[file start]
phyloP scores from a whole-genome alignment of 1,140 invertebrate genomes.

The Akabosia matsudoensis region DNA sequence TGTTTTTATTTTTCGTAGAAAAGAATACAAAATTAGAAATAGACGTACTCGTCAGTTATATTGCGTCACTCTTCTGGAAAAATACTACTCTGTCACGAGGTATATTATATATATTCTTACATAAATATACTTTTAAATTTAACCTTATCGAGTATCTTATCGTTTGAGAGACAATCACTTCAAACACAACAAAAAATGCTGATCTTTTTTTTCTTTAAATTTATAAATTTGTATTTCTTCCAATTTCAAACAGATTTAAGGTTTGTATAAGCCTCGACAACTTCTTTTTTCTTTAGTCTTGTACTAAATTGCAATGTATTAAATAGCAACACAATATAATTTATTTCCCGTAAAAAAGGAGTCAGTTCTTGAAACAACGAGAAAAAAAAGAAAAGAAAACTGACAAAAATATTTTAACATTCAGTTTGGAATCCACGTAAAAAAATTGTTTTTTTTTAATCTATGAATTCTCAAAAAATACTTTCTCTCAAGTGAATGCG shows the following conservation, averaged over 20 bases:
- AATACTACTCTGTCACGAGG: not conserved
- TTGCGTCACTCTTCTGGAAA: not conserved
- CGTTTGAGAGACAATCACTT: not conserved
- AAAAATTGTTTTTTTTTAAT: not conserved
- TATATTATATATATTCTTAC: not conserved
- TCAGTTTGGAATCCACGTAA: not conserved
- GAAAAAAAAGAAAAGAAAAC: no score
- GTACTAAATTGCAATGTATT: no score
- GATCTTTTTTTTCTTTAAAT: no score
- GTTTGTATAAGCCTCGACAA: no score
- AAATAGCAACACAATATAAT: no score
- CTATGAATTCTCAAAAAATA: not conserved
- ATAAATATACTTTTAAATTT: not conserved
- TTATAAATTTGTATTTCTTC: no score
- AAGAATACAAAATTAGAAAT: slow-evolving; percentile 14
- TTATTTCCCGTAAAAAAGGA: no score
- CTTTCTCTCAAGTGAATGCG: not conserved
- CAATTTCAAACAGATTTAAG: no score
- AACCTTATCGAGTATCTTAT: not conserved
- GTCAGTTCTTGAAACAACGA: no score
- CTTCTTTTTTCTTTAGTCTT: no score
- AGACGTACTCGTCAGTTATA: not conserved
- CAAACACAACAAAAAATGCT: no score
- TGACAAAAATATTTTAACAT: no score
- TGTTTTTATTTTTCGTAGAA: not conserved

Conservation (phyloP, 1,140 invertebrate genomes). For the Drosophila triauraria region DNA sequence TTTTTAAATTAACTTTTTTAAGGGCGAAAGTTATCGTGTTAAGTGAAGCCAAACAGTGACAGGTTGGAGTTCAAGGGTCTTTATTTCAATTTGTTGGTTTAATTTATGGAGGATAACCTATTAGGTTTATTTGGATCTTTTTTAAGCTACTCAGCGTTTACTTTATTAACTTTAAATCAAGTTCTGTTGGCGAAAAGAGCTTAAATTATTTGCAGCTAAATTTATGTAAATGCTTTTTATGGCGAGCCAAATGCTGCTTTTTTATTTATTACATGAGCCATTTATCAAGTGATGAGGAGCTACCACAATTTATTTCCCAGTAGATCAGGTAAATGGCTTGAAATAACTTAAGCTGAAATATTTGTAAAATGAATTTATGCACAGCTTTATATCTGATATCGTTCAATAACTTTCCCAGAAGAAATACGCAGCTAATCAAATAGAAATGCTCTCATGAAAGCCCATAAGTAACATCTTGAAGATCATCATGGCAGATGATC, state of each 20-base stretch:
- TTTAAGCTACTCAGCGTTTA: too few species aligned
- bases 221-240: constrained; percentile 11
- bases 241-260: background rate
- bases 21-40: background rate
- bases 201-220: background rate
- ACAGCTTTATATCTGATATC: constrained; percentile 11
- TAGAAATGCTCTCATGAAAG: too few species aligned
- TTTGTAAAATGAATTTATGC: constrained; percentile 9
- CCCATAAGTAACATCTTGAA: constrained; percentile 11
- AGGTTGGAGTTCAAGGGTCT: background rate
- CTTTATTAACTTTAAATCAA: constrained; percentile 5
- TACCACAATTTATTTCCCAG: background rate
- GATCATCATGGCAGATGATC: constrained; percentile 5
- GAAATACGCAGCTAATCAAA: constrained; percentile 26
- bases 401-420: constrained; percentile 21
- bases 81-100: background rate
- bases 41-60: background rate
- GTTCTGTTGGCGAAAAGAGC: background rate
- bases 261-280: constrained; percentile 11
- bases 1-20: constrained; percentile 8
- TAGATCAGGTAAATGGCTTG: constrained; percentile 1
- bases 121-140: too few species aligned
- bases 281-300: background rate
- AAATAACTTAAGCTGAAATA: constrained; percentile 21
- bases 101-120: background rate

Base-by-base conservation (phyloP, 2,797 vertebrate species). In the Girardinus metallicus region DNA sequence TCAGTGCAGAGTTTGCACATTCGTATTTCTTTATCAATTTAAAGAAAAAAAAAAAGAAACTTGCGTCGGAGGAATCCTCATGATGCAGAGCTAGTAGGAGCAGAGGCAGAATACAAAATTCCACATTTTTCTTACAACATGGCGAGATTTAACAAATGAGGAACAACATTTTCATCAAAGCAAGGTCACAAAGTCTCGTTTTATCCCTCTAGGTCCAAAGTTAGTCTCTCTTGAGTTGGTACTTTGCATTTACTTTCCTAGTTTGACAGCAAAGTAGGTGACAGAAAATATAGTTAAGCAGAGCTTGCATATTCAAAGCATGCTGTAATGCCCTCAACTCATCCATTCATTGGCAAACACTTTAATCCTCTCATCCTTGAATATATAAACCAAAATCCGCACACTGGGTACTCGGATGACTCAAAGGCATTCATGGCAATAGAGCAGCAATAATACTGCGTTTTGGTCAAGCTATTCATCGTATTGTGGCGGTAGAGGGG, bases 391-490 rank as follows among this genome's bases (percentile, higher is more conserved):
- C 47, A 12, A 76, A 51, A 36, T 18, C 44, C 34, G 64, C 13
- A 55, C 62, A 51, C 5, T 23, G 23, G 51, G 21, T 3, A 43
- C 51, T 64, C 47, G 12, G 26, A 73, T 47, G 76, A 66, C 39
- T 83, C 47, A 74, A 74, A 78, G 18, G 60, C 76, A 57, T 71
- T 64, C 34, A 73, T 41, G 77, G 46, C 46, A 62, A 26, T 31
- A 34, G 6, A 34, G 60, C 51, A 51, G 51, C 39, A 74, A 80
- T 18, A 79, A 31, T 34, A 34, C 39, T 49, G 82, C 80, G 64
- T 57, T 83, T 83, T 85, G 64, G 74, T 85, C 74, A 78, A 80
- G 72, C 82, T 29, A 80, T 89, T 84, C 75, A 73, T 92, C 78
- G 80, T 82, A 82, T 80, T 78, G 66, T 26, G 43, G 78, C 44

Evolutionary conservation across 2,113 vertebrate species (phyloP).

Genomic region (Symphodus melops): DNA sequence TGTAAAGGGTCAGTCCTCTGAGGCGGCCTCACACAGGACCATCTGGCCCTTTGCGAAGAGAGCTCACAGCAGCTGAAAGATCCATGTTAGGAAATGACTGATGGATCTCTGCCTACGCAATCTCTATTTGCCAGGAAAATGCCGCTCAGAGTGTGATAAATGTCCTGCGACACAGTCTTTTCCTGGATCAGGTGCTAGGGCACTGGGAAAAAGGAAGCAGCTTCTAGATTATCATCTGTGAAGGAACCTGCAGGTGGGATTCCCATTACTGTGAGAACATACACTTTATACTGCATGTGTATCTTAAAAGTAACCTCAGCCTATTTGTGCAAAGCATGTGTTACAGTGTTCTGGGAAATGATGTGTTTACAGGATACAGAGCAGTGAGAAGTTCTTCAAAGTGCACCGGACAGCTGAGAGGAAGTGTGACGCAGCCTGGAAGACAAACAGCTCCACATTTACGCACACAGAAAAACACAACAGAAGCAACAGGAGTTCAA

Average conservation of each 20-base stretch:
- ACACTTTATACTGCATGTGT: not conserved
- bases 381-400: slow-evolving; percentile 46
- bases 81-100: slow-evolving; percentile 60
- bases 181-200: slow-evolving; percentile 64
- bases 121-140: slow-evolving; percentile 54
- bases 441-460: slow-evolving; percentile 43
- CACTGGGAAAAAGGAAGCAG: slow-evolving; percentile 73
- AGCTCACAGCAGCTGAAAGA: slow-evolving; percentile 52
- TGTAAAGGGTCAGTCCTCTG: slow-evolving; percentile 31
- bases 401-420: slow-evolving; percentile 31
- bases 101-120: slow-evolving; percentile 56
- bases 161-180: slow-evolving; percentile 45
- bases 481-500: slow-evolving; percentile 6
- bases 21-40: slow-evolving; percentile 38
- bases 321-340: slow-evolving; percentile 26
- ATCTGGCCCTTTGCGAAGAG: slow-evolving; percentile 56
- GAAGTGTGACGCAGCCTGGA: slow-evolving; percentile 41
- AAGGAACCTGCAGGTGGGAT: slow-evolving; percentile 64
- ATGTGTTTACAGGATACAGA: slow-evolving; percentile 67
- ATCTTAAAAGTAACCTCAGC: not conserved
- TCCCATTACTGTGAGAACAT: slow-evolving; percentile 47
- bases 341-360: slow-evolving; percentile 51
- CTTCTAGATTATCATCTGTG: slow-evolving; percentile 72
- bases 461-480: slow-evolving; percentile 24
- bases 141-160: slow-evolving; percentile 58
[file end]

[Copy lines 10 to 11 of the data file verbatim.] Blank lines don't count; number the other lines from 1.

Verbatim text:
- GTACTAAATTGCAATGTATT: no score
- GATCTTTTTTTTCTTTAAAT: no score